snowclone: A by B, C by D

Laurence Horn laurence.horn at YALE.EDU
Sun Sep 30 02:31:17 UTC 2007

At 1:16 PM -0500 9/29/07, Clai Rice wrote:
>Given the examples and a few more I was able to dredge up, the formula might
>more exactly be:
>         Adj1 by NP1, Adj2 by NP2

or verbal (passive) participle.  And sometimes the participle
(adjectival or verbal) is fronted.  Which product is it again that's
"Doctor-tested and mother-approved", or something of the sort?


>My first reaction was to remember a phrase ubiquitous still in today's
>         "American by birth, Southern by the grace of God"
>I couldn't turn up much history on this phrase. The earliest Google books
>example is a line for VS Naipaul's _A Turn in the South_ (Knopf, 1989), p.
>292, unconfirmed by snippet view.
>In 1988 MCA released a Lynryd Skynyrd tribute album called--a little
>misleadingly--"Lynyrd Skynyrd Live," documenting a 1987 tribute tour. The
>album, like the tour, was subtitled "Southern by the Grace of God," and
>eventually this became the common title for the album as it is listed by
>discographies and Amazon, etc. The earliest Lexis Nexis citations of the
>whole phrase and the second half, respectively, are reviews of those two
>publications. I don't have access to
>Clai Rice
>>  -----Original Message-----
>>  From: David Bowie [mailto:db.list at PMPKN.NET]
>>  Sent: Friday, September 28, 2007 9:06 AM
>>  Subject: snowclone: A by B, C by D
>>  From:    James Harbeck <jharbeck at SYMPATICO.CA>
>>  > I just happened to pick up a promo magazine for Yukon (one
>>  of Canada's
>>  > northern territories) someone left lying in the subway, and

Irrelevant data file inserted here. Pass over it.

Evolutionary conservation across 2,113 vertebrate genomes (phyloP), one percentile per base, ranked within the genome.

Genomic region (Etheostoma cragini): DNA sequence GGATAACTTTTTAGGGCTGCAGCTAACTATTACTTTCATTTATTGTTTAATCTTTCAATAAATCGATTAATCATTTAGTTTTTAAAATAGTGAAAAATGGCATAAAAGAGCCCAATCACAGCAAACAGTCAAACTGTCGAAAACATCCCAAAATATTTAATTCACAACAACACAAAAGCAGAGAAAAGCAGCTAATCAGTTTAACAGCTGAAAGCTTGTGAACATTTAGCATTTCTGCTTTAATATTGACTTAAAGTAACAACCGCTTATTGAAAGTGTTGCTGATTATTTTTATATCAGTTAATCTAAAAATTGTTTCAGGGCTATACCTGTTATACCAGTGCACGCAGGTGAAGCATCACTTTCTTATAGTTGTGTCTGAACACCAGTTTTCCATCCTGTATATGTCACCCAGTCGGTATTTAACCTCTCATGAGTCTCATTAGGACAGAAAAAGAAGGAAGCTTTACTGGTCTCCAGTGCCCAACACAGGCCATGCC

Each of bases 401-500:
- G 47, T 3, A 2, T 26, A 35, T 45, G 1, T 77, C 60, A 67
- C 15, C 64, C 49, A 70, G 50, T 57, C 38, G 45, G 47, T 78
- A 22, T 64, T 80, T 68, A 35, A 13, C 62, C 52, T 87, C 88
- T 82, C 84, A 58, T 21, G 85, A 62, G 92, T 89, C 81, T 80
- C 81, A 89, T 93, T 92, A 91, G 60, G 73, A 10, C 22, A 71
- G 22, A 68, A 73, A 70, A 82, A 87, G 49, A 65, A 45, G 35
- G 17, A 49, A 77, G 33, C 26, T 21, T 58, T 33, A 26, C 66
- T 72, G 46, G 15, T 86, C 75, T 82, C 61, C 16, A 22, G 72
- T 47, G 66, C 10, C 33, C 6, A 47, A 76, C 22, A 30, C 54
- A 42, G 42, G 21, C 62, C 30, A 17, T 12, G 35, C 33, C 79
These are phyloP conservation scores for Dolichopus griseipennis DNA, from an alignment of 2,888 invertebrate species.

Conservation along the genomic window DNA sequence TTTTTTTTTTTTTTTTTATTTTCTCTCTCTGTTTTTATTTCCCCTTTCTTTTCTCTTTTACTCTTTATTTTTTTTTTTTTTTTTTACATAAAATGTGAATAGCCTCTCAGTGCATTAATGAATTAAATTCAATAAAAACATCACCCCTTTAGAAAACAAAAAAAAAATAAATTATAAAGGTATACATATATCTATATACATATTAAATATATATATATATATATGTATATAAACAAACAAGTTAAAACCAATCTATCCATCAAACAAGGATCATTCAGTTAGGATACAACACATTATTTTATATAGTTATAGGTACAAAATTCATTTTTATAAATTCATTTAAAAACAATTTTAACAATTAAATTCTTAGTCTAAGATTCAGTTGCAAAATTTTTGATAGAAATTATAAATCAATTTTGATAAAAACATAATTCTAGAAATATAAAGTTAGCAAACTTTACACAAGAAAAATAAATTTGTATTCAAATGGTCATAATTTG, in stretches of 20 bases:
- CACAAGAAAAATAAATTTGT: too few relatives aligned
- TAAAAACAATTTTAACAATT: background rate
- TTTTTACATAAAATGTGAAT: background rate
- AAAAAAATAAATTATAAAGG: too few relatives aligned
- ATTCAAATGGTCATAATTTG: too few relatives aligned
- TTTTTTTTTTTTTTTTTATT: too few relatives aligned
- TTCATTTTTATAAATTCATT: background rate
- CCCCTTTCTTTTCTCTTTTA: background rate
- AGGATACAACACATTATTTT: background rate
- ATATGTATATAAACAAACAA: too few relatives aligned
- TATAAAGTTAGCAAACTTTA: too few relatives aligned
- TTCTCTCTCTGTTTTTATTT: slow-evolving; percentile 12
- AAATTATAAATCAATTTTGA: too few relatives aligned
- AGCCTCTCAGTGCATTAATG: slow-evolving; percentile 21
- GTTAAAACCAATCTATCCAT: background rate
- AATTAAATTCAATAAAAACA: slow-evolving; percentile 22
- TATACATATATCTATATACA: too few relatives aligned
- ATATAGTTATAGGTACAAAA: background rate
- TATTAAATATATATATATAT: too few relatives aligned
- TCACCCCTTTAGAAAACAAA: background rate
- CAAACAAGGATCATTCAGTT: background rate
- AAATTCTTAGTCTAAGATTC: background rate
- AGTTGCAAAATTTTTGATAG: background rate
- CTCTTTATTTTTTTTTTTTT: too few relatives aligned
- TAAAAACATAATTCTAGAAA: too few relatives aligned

>>  one of the
>>  > articles had this headline:
>>  > Yukon: Innovative by nature, entrepreneurial by tradition
>>  >
>>  > Which brought to my consciousness the fact that this seems to be an
>>  > increasingly common phrasing: A by B, C by D, where A and C are
>>  > adjectives usually related somehow and B and D are nouns usually
>>  > having some contrast or similar relation. There was an ad on the
>>  > subway last year for a herbal menopause treatment which had had a
>>  > medical trial, the only result of which the ad actually
>>  reported was
>>  > that many of the patients chose to stay on the treatment after the
>>  > trial was over. Its tag line (IIRC) was
>>  > Trialled by doctors, trusted by patients
>>  Whenever i've seen this, i've always read it as an extension
>>  of the old A:B::C:D SAT analogies: A is to B in just the same
>>  way as C is to D.
>>  Pretty much what you said, except that it would explain why
>>  it works for marketing purposes.
>>  <snip>
>>  --
>>  David Bowie                               University of
>>  Central Florida
>>       Jeanne's Two Laws of Chocolate: If there is no chocolate in the
>>       house, there is too little; some must be purchased. If there is
>>       chocolate in the house, there is too much; it must be consumed.
>The American Dialect Society -

The American Dialect Society -

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